Marine Corps Hornets, Harriers team up for tandem operations in Afghanistan
There was a different sort of roar across the southwestern Afghan skies, May 21. For the past year, Marine Corps F/A-18 Hornets reigned over the airspace, providing much needed close-air support to coalition forces below.
But for the first time since May 2010, another Marine Corps jet soared overhead – no better friend for coalition troops in Nimroz and Helmand provinces. No worse enemy for the insurgents who operate in southwestern Afghanistan.
AV-8B Harriers with Yuma-based Marine Attack Squadron 513 joined the Hornets that day, supporting NATO International Security Assistance Force operations in Afghanistan.
"Fixed-wing aircraft that support joint tactical air requests are critical," said Brig. Gen. Glenn M. Walters, the commanding general of 2nd Marine Aircraft Wing (Forward). "We're a key element in the Helmand and Nimroz provinces."
The two provinces are known areas of insurgency, and VMA-513, according to Lt. Col. Peter Lee, the Harrier squadron’s commanding officer, will help "neutralize or eliminate mid- to high- level insurgent control structure."
"We're allowing people to rebuild their lives," said Walters, "to teach their children to improve their lives and how to live like free people."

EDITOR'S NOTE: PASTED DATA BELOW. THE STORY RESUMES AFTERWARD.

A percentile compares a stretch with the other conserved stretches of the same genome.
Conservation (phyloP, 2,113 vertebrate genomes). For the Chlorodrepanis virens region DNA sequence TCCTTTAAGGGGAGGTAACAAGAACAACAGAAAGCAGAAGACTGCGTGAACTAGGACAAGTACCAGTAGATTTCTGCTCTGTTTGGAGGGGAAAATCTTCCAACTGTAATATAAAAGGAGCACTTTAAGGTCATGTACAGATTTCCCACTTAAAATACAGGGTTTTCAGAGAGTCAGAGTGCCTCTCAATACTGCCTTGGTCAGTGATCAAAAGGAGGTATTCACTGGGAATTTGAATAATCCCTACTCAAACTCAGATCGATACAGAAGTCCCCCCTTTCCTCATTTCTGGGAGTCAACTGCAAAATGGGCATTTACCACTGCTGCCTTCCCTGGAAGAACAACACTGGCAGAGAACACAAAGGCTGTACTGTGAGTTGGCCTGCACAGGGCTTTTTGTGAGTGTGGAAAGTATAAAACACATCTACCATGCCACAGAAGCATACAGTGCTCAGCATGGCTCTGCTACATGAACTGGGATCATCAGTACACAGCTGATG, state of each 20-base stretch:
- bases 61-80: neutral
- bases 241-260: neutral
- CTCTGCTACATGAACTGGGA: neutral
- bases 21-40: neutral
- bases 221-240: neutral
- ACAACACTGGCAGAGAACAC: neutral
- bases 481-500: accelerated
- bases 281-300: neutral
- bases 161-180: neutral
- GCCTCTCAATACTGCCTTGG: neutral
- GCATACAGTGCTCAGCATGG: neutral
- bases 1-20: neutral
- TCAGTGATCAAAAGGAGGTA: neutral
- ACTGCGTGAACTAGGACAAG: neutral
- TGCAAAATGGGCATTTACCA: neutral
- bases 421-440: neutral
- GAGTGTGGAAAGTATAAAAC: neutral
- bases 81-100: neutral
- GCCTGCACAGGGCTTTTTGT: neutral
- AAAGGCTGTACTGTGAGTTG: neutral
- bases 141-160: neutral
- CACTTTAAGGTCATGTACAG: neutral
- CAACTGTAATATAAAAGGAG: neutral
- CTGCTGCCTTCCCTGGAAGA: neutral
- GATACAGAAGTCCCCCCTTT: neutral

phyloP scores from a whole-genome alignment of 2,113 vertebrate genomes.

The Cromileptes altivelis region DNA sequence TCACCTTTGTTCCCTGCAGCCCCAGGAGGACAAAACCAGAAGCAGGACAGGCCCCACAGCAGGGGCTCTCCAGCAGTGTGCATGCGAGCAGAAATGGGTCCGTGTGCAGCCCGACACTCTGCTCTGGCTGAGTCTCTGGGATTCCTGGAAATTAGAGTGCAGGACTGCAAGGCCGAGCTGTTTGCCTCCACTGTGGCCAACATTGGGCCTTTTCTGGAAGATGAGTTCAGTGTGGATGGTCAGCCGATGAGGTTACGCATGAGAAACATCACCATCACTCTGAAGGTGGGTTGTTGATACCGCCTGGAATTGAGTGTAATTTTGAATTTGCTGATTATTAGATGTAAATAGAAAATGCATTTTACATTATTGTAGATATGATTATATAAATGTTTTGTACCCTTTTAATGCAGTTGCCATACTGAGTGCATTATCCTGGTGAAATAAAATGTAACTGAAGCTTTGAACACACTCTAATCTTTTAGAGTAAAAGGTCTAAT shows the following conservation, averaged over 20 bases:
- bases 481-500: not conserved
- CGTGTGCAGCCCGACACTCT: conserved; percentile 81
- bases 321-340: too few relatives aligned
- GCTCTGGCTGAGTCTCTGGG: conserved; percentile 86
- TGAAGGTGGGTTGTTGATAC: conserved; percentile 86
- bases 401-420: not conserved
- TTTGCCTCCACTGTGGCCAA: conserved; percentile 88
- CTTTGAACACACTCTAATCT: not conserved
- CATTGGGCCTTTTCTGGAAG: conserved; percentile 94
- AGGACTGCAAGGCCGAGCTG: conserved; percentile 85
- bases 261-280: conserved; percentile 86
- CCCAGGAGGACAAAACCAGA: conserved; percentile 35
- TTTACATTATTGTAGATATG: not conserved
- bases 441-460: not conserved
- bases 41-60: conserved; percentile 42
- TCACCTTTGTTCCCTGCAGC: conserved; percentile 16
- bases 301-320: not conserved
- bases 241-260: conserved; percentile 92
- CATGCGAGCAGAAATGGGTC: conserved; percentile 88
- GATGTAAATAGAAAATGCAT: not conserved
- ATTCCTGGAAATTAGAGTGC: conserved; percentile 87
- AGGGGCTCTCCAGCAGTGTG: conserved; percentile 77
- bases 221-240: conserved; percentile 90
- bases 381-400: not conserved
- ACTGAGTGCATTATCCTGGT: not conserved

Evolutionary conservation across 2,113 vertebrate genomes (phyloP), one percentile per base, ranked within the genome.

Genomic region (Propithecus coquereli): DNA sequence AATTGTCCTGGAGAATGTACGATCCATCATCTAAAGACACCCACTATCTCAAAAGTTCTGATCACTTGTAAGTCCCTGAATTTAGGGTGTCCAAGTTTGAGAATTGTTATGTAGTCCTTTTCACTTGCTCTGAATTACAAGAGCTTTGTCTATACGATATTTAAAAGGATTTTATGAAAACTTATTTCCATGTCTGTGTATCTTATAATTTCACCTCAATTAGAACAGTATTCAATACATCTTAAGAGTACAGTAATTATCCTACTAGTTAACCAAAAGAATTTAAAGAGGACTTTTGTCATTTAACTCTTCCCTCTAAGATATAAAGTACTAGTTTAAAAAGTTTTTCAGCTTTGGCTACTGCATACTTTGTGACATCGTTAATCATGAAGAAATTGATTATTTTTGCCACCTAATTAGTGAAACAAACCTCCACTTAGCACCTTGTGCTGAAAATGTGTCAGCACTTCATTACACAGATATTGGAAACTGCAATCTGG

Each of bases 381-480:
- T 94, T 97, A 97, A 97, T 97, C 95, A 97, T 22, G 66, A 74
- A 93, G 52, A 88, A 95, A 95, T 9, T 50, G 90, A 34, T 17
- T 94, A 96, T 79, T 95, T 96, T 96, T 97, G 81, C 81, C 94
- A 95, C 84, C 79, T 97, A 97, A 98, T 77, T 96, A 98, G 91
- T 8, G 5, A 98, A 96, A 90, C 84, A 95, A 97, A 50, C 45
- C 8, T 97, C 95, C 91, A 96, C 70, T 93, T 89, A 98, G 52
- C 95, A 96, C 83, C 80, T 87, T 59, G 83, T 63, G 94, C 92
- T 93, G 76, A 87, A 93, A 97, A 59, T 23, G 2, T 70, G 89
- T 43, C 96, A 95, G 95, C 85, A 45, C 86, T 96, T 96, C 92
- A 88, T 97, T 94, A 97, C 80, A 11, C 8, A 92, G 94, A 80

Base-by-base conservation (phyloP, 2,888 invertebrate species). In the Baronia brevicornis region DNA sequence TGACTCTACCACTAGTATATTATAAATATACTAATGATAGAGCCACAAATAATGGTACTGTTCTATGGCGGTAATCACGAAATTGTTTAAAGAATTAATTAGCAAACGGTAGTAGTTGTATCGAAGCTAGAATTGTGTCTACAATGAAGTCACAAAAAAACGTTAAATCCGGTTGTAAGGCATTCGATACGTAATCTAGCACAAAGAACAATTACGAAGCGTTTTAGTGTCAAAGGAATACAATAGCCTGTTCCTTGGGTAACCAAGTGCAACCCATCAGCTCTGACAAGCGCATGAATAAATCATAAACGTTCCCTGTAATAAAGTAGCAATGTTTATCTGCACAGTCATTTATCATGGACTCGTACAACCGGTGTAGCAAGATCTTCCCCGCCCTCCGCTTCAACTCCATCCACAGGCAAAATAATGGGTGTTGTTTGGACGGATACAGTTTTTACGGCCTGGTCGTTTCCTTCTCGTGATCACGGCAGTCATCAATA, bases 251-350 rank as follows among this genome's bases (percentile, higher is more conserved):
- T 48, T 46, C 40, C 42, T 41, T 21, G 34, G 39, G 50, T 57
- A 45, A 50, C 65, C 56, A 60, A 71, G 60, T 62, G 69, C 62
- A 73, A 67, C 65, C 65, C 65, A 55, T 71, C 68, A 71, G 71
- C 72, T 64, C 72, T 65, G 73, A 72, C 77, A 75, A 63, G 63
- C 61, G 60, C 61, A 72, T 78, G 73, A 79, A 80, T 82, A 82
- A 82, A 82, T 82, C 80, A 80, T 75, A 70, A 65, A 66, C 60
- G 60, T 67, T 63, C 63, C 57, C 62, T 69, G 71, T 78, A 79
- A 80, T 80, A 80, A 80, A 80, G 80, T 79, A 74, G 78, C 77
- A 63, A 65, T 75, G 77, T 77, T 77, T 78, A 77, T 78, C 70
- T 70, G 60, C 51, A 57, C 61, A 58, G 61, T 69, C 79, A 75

During combat deployments, unit turnovers include a transfer of authority, a formal act where the outgoing squadron or battalion relinquishes the area of operations to the incoming unit.
As part of their transfer of authority, VMFA-122 and VMA-513 flew the skies of Afghanistan together, less than a day after Lee landed the squadron’s flagship AV-8B at Kandahar Airfield.
"It is uncommon for different type-model-series fixed-wing aircraft to fly as a section during combat operations," explained Capt. Jonathan Reed, a VMFA-122 F/A-18 Hornet pilot and Tombalo, Texas, native.
"As far as working with them, that was the first time I've done it, and it was no problem at all," explained Capt. Andrew Biddell, a VMA-513 pilot.
Flying together in sections, the VMFA-122 Werewolves helped familiarize the Harriers of their new area of operations, the dust-colored blanket of land not too dissimilar from the ranges of Marine Corps Air Station Yuma, Ariz., that VMA-513 calls home.
The operations also included aerial refueling, courtesy of Marine Aerial Refueler Transport Squadron 252, stationed in Cherry Point, N.C., whose KC-130J Hercules aircraft supported both platforms.
"I would say it's a milestone," said Reed, whose squadron recently completely its second combat tour since Vietnam. "Both pilot communities are very well-versed in (close-air support)."
Another milestone for the Werewolves, as well as the Marine Corps, was the first employment of employ the GBU-54 for an F/A-18 squadron in the Corps. The GBU-54 is a laser-based bomb guidance system that provides greater precision in targeting both stationary and moving targets.
The Nightmares, for their part, are the first Harrier squadron entering the fray since VMA-231 departed Afghanistan in May 2010, and VMA-513 is also underway on its first Afghanistan deployment since 2003.
"We're confident that we'll provide the same quality level of support that VMFA-122 provided," said Lee. "There will be no degradation in support."
Article by Pfc. Sean Dennison, 2nd Marine Aircraft Wing (Fwd)